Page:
It was the business-like nature of it all that should have resonated - an adult, self-assured pre-game ceremony at a home opener that seemed to hit all the right pre-game tones until Sergio Santos blew his second save of the young season.
Cue a crisis of confidence with the closer. Not the flashback you wanted, is it Toronto? Yet there you have it: Baseball is back, with all that it entails.
The locals finally had a chance on Monday night to see what the fuss was all about. Put to the wayside were the jilted romances with Yu Darvish and Prince Fielder that were in reality little more than one side batting eye-lashes at another side that wasn’t even looking its way. In the meantime, the next 10 days in Toronto will be turned into properly affixing the blame for the Maple Leafs squalid season – full-page newspaper apologies included – and beginning the process of putting the Toronto Blue Jays 24-win Grapefruit League schedule into proper context. Relax: Monday’s 4-2 loss to the Boston Red Sox is just part of the context, folks.
There was the usual media feeding frenzy of the home opener, but manager John Farrell set the tone before the game when he put up the lineup card. Edwin Encarnacion was in the cleanup spot against Red Sox’s left-hander Felix Doubront (Adam Lind was dropped to fifth) and right-hand hitting Rajai Davis was in left field in place of Eric Thames. That ensured there was actual baseball talk, as opposed to simply the usual blather about intentions and predictions. Farrell reiterated something he’d said often during the spring: the Blue Jays lineup is composed of an upper third, middle third and bottom third and there will be some movement within those parameters including games where Brett Lawrie might find himself hitting fifth.
Farrell has said he will let Lawrie hit himself up in the order, which is appropriate given the comet’s trail being left by the Langley, B.C., native’s career path. Lawrie and Jose Bautista received essentially equal ovations during pre-game ceremonies – Bautista had an early taste, being feted during a video-board ceremony for his Hank Aaron Award – but again there was something measured about the length of the ovations.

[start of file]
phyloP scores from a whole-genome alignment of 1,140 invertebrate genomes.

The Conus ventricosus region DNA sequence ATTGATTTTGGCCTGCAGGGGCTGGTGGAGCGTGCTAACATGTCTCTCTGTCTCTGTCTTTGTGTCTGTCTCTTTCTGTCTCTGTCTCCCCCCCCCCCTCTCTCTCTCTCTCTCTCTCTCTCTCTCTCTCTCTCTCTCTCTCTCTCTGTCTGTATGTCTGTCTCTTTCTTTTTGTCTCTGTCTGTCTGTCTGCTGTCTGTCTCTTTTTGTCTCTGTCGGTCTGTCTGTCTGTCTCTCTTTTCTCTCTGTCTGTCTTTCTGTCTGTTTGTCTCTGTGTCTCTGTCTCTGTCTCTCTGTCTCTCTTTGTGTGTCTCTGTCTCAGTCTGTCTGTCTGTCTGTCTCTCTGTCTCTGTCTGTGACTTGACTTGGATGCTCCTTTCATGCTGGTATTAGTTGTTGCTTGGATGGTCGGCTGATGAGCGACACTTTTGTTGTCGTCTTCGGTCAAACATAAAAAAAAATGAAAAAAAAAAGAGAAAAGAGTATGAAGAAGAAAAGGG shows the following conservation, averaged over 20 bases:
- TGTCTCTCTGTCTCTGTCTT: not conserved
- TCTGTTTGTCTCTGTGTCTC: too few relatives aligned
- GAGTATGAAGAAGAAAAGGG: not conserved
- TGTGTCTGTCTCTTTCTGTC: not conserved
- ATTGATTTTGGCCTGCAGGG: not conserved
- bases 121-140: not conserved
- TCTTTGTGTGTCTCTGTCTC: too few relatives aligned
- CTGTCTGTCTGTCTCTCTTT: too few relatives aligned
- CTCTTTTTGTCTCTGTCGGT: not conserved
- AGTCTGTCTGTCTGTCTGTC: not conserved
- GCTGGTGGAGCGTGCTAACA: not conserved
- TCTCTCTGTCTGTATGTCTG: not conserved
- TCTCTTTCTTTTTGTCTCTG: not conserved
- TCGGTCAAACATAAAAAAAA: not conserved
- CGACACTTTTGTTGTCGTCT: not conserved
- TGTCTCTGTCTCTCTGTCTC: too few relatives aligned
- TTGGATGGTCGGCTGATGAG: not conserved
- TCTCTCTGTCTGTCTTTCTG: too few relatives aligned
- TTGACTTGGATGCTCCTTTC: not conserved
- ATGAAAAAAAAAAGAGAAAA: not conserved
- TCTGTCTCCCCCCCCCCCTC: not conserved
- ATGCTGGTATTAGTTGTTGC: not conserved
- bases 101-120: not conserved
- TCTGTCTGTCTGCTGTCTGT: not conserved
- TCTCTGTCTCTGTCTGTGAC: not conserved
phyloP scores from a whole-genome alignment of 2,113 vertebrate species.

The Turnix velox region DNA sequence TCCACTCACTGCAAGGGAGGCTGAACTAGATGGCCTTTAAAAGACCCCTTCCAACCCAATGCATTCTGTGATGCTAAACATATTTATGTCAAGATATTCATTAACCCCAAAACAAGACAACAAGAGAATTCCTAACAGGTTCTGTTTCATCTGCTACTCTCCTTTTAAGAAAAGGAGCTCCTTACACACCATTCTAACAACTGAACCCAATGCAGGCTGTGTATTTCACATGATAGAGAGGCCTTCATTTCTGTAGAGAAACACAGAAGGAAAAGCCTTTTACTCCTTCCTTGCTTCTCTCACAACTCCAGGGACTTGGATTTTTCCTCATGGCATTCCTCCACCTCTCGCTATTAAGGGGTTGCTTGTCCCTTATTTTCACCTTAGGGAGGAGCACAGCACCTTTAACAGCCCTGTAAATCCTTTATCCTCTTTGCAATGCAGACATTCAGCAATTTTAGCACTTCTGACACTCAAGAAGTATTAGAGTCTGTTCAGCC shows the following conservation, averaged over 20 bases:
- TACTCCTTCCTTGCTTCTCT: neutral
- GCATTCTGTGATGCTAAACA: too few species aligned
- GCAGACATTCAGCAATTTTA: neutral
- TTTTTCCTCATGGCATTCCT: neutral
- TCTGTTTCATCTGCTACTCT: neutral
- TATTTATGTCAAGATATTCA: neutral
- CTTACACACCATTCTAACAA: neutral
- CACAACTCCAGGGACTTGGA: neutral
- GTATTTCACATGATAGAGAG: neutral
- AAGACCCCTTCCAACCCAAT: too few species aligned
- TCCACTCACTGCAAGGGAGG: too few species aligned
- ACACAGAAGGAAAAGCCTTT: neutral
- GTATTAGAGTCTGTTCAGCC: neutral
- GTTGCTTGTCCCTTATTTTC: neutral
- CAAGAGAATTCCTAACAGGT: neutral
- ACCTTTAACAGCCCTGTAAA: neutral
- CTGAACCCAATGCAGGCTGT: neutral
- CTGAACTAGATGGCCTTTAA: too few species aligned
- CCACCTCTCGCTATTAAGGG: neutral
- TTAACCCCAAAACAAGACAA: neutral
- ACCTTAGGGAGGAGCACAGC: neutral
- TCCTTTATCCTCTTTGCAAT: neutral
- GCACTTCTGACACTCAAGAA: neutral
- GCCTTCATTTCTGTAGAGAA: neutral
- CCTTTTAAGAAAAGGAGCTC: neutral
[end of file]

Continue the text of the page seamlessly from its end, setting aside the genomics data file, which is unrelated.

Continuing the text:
It really did seem as if it was time to play baseball, didn’t it? To have a shot at that extra wild-card spot, the Blue Jays will have to vault over at least one of the Red Sox, New York Yankees and Tampa Bay Rays. That will not happen if Toronto is once again The City Where Saves Go To Die, as was the case in 2011. Santos was a mess: 18 strikes in 33 pitches, three walks and a single and a double allowed. After Colby Rasmus’s triple, hustling play at the plate and diving catch, the fans have a new goat.
As is often the case with closers, Santos’s psyche will concern most fans this morning. Do not fall in line with them. Santos had a decent feel for his change-up and slider but was over-throwing his fastball. It happens. It’s correctable.
There was a subtle subtext to Monday’s game that reveals the direction of the Blue Jays off the field. The game was one of 60 that will be telecast in Quebec on the French-language TVA network, with Jacques Doucet and Rodger Brulotte handling the chores. The Blue Jays also honoured Mitch MacLean and Tanner Craswell and the families of the two players from the Prairie Baseball Academy, both of whom were shot in Alberta this winter in a triple murder-suicide. The Blue Jays brought back the maple leaf and put it in a prominent place on their re-jigged jersey and now they’ll try to twin the re-awakening of a national identity with meaningful September baseball.
Lawrie is of course very much a part of that awakening, and came out after the game and made clear that he had Santos’s back. “He’s a teammate of mine,” Lawrie said, shrugging. “Sergio will be all right. He’ll be there for us.” Thank goodness he wasn’t wearing a Red Bull hat and repeating “We win as a team, we lose as a team,” or talking about how “we have a good group in here.” Been enough of that in this city, no?